Singapore Writers Festival: Drooling over food porn

Over the past Sunday, I attended my inaugural Singapore Writers Festival, which was a complete eye-opener and an amazing experience. Not knowing what to expect, I headed down for two panel discussions, one about travel writing and the other food porn, with a tad of trepidation, a pinch of hesitation and a ton of excitement

The overall mood was fantastic, where the authors not only shared their experiences, but also had actively conversed with the audiences, often peppered with a good dash of light-hearted humor that totally made my Sunday afternoon.

(L to R) Panelists Damian D’Silva, KF Seetoh, Cheryl Lu-Lien Tan & Christopher Tan
The one quote that stuck with me that day was mentioned during the food porn session where Singapore food guru Seetoh leads the panel of Cheryl Lu-Lien Tan, Christopher Tan and Damian D’Silva through an hour-long scrumptious discussion.

“Singapore food is an attitude that has evolved over decades and even centuries,” Seetoh said. “What does it taste like? It taste like an attitude.”

His answer was in response to a question asked by a member of the audience on what would be their last meal in Singapore. Food magazine writer Christopher Tan added on, “Singapore food is not about one dish. We’re a product of many cultures and many cuisines.”

Like most Singaporeans, food is a topic very close to my heart, where we pride eating as our national hobby and revering it religiously as a sacrosanct activity. But through this session, I was glad to indulge in the sexy and sensual side of appreciating my food using flavorsome and palatable words.

Hearing the panelists rave non-stop about local delights, this swelling sense of pride bubbled inside me, particularly about the uniqueness of our food. I remembered craving about eating mee pok tah, a noodle dish comprising taglialatela-like egg noodles tossed with minced pork and a special sauce concoction comprising vinegar, chili paste, shrimps and lard. This is a dish rarely found outside of Singapore. Even in Malaysia, they whip it up differently.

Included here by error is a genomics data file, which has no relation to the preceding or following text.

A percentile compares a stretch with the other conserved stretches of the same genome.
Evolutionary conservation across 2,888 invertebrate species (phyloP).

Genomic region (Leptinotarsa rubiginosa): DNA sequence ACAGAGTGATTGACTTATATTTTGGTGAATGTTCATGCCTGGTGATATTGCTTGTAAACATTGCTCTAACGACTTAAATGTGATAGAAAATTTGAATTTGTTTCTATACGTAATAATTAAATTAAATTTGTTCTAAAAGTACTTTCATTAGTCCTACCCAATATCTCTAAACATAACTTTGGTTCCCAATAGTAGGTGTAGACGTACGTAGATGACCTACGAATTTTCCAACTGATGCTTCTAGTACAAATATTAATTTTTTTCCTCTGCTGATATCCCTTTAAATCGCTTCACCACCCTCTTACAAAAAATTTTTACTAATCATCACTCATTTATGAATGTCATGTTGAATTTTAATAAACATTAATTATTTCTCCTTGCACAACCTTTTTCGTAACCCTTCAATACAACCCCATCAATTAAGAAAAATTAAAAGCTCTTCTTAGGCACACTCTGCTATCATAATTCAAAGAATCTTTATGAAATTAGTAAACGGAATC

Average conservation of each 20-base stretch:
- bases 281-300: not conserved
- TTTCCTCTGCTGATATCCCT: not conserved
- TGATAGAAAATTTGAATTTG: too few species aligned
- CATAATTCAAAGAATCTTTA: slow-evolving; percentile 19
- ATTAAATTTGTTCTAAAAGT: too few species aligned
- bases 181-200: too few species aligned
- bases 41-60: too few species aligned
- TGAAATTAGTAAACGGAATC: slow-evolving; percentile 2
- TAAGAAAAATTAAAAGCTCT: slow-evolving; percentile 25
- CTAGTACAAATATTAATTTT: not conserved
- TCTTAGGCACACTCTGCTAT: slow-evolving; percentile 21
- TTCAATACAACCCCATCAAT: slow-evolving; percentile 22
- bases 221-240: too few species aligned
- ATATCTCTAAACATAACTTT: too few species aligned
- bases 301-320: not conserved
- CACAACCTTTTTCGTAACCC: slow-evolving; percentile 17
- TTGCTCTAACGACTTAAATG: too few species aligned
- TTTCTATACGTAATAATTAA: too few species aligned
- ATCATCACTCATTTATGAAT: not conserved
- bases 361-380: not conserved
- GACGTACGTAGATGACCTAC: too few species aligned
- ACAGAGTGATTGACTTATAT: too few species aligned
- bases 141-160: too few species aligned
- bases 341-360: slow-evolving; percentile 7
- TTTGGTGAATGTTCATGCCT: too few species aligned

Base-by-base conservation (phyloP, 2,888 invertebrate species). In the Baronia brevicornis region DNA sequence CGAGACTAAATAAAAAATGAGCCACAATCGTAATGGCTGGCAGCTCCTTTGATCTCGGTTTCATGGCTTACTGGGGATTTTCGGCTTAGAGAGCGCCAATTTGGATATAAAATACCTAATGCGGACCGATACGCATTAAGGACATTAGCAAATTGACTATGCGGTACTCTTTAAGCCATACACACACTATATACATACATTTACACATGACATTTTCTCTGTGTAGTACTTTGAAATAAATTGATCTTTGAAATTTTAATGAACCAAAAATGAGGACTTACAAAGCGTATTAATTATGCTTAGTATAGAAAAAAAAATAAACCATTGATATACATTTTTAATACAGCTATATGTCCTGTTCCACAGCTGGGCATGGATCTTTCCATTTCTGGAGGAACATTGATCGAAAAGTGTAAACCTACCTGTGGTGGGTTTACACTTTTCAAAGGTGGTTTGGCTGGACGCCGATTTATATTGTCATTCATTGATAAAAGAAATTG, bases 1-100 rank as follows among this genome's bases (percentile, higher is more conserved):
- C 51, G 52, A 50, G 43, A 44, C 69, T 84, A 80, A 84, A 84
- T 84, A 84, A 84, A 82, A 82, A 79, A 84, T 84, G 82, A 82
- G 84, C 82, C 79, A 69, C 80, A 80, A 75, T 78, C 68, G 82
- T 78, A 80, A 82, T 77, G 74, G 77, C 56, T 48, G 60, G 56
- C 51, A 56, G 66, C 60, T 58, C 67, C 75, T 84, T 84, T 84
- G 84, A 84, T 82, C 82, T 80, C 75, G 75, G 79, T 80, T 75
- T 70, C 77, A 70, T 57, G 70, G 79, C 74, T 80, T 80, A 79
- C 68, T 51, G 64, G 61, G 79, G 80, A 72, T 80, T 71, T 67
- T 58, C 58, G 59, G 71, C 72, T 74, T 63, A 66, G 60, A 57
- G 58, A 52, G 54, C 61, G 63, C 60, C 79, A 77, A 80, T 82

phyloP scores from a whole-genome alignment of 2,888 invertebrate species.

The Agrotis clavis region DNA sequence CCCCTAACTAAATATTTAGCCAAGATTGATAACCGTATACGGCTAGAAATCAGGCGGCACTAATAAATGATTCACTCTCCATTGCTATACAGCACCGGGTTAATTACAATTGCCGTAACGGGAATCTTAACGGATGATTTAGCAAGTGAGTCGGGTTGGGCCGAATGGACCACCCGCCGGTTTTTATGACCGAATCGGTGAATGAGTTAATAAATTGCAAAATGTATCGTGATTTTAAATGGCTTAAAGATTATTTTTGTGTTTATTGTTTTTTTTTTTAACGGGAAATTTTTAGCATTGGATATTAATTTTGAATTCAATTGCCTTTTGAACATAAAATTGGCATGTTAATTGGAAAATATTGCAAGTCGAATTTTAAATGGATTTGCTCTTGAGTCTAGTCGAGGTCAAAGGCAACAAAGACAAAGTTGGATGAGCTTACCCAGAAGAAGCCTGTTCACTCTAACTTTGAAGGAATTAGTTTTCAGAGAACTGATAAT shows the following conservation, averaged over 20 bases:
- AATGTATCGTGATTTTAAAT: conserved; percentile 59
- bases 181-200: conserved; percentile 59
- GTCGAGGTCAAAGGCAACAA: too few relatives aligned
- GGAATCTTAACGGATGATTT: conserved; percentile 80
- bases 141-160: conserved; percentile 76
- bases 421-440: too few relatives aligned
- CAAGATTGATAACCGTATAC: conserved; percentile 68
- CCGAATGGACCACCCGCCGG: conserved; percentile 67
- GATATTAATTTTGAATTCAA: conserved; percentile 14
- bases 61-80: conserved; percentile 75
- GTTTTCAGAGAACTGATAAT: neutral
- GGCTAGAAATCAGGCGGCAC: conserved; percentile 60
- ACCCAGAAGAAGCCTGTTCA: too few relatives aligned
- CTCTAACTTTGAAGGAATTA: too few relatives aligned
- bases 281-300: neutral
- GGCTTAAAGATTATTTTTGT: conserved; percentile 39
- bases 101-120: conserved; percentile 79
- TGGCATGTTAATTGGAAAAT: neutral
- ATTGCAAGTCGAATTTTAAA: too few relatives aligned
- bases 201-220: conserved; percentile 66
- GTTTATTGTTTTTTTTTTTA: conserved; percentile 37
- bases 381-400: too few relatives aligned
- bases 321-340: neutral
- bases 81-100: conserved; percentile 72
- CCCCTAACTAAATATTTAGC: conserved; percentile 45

Having lived abroad and also introduced foreign friends to Singaporean food, I often find it difficult to articulate the complexities of local flavors. I never knew the proper way to describe how does pandan leaves work their amazing smell into our food or how by “washing” assam we can whip up a delish pot of fish head curry.

“You can go to the airport and buy cookies, chicken rice mix, sambal (chilli-shrimp paste) or kaya (an eggy, coconut jam) in jars, but you can’t buy the soul of our food,” Christopher Tan said.

I guess it was with this mentality did panelist Cheryl Tan, a fashion journalist based in New York, shared with us her journey home to Singapore to learn how to cook homemade food fare from her relatives.

“I guess my journalism background really helped me a lot because I was trying to capture a lot and describe it to an audience that doesn’t know what a kitchen in Hougang looks like or smells like,” she said.

“Basically, everything I applied to watching the littlest thing coming down the runways in Milan to my auntie’s kitchen in Hougang … it’s the little details like that that I try to apply for all parts of my career.”

Fascinated by her story about how food became the bonding ties that linked her up with her family, I was intrigued and compelled to find out more. Well, I must say her being a fellow journalist was also a huge selling point for me, but that is out of the point.

I proudly present my signed copy of “A Tiger in the Kitchen” by Cheryl Tan:

Having read about half of the book, I would definitely recommend this book that not only gives a broad landscape of Singaporean cuisine as well as a glimpse into the author’s personal journey of self-discovery into her family history and roots.

If you have not been to the Singapore Writers Festival, do consider just dropping by town for one of the sessions. The program line-up and author selection is pretty impressive and has something for everyone. Do check it out if you are free!

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5 thoughts on “Singapore Writers Festival: Drooling over food porn

    1. Hey Cheryl, thank you so much for stopping by my blog! It was a joy meeting you at SWF and I must say your book is such a delight to read I’ve finished it all at one shot. (:

  1. Hi Jie Yi,
    Certainly agree with you that Singapore food sure has its unique Singapore flavours, and interestingly, it’s pretty difficult to re-create an authentic Singapore food elsewhere in the world. Gosh… I’m missing Singapore food….. =)

    1. Hey, I certainly do agree that Singapore food is AMAZING and wholly flavorsome with its mix of SE Asia spices. Nothing really beats local food. *hands down*

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